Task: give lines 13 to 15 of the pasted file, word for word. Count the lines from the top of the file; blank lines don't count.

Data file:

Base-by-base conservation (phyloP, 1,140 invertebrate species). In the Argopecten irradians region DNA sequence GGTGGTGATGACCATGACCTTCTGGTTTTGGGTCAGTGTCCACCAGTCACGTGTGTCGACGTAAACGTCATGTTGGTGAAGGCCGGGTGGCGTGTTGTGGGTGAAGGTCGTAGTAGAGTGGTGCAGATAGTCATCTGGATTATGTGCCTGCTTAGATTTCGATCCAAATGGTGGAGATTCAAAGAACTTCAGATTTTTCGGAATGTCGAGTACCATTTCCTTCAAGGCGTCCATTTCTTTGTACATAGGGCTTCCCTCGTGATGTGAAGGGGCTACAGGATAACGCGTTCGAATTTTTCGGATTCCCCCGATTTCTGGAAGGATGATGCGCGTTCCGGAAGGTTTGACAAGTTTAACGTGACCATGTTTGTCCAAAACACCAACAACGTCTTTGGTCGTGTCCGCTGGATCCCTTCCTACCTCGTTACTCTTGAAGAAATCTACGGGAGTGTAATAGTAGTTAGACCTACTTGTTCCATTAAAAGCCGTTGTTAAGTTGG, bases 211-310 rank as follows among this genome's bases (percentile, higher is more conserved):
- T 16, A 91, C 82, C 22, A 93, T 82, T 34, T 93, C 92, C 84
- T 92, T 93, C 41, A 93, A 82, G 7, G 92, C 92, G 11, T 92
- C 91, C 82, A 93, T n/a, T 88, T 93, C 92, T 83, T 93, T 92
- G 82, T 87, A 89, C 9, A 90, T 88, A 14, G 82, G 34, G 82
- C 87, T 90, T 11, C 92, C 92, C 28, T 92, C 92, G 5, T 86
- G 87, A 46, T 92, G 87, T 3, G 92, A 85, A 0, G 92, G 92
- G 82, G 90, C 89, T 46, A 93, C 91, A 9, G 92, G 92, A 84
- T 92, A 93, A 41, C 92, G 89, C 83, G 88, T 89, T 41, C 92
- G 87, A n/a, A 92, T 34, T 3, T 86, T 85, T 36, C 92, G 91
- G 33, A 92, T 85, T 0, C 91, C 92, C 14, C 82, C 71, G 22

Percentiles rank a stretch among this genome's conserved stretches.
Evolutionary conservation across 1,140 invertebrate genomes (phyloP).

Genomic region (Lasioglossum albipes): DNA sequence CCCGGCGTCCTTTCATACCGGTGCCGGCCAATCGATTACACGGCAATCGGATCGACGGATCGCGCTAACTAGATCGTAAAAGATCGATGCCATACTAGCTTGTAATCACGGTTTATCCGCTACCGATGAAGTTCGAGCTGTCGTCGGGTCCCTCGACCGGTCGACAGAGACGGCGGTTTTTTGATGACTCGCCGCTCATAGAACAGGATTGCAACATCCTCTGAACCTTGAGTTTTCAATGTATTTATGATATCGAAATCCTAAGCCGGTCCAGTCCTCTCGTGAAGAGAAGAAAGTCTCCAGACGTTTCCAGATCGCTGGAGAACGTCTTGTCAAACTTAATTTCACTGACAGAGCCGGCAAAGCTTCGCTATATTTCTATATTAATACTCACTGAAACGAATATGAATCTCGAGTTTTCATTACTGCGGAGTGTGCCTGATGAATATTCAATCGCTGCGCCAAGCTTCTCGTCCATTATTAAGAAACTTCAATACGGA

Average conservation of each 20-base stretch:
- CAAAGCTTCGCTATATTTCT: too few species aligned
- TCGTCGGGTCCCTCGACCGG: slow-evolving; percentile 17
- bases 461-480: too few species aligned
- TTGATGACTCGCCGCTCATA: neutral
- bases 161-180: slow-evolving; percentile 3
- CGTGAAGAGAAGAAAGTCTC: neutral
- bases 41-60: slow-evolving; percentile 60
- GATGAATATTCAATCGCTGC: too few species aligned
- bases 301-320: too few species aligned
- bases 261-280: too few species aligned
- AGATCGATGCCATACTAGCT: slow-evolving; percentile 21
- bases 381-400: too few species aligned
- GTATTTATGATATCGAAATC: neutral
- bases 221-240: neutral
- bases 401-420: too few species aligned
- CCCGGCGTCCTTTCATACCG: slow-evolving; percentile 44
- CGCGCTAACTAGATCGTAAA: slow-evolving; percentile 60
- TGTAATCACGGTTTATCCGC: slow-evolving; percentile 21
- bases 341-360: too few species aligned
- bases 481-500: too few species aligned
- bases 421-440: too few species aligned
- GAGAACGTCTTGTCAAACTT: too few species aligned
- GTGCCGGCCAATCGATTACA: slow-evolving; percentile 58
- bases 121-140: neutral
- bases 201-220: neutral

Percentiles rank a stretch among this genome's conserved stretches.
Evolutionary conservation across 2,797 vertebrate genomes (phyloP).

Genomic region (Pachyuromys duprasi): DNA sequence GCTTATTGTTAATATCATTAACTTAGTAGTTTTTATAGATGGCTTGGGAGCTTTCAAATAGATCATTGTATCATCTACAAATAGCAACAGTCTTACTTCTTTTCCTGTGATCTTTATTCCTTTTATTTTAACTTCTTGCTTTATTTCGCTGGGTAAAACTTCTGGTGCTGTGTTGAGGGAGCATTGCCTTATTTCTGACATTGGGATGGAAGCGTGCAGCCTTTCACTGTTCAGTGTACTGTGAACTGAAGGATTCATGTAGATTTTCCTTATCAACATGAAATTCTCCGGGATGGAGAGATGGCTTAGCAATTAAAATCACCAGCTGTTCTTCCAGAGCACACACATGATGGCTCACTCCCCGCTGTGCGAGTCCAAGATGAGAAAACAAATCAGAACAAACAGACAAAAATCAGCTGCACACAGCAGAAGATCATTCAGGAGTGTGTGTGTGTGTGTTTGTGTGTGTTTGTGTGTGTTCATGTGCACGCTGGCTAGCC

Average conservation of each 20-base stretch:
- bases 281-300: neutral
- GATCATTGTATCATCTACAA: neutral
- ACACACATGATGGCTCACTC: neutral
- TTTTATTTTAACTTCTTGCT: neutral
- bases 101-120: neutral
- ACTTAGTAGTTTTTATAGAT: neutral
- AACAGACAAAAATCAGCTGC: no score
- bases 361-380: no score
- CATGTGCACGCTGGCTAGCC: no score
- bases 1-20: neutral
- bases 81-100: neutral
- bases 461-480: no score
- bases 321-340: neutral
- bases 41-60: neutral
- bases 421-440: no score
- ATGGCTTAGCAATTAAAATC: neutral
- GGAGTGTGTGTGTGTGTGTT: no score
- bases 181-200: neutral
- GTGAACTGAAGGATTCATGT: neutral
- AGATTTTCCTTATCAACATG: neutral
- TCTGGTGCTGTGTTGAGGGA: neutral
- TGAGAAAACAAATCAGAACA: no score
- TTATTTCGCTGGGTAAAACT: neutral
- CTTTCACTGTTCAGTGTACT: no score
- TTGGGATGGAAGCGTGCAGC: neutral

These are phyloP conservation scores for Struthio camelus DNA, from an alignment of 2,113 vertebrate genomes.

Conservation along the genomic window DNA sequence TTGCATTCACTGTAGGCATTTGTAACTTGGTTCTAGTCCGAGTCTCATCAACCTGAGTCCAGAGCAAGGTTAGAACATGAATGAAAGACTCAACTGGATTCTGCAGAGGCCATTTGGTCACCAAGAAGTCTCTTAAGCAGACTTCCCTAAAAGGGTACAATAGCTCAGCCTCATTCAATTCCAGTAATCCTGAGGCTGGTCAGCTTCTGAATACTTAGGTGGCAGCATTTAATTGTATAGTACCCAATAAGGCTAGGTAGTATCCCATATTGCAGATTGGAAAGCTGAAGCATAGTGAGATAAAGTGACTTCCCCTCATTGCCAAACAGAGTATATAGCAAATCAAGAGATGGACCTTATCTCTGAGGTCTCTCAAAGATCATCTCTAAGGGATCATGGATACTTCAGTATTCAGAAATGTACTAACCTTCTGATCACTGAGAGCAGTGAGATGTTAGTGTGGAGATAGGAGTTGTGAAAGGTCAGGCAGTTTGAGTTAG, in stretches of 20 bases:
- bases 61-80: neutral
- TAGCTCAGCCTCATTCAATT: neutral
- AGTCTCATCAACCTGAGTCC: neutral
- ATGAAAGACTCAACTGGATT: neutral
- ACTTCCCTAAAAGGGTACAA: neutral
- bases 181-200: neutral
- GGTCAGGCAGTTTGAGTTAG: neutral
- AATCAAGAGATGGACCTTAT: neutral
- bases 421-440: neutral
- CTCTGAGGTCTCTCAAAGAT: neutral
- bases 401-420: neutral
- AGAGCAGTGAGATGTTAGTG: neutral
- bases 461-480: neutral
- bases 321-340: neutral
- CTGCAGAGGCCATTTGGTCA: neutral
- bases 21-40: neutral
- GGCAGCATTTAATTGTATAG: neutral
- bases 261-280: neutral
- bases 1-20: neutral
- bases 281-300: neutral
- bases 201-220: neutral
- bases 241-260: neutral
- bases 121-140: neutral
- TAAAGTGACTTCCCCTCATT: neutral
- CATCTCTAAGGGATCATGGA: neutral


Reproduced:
Evolutionary conservation across 1,140 invertebrate genomes (phyloP).

Genomic region (Lasioglossum albipes): DNA sequence CCCGGCGTCCTTTCATACCGGTGCCGGCCAATCGATTACACGGCAATCGGATCGACGGATCGCGCTAACTAGATCGTAAAAGATCGATGCCATACTAGCTTGTAATCACGGTTTATCCGCTACCGATGAAGTTCGAGCTGTCGTCGGGTCCCTCGACCGGTCGACAGAGACGGCGGTTTTTTGATGACTCGCCGCTCATAGAACAGGATTGCAACATCCTCTGAACCTTGAGTTTTCAATGTATTTATGATATCGAAATCCTAAGCCGGTCCAGTCCTCTCGTGAAGAGAAGAAAGTCTCCAGACGTTTCCAGATCGCTGGAGAACGTCTTGTCAAACTTAATTTCACTGACAGAGCCGGCAAAGCTTCGCTATATTTCTATATTAATACTCACTGAAACGAATATGAATCTCGAGTTTTCATTACTGCGGAGTGTGCCTGATGAATATTCAATCGCTGCGCCAAGCTTCTCGTCCATTATTAAGAAACTTCAATACGGA

Average conservation of each 20-base stretch: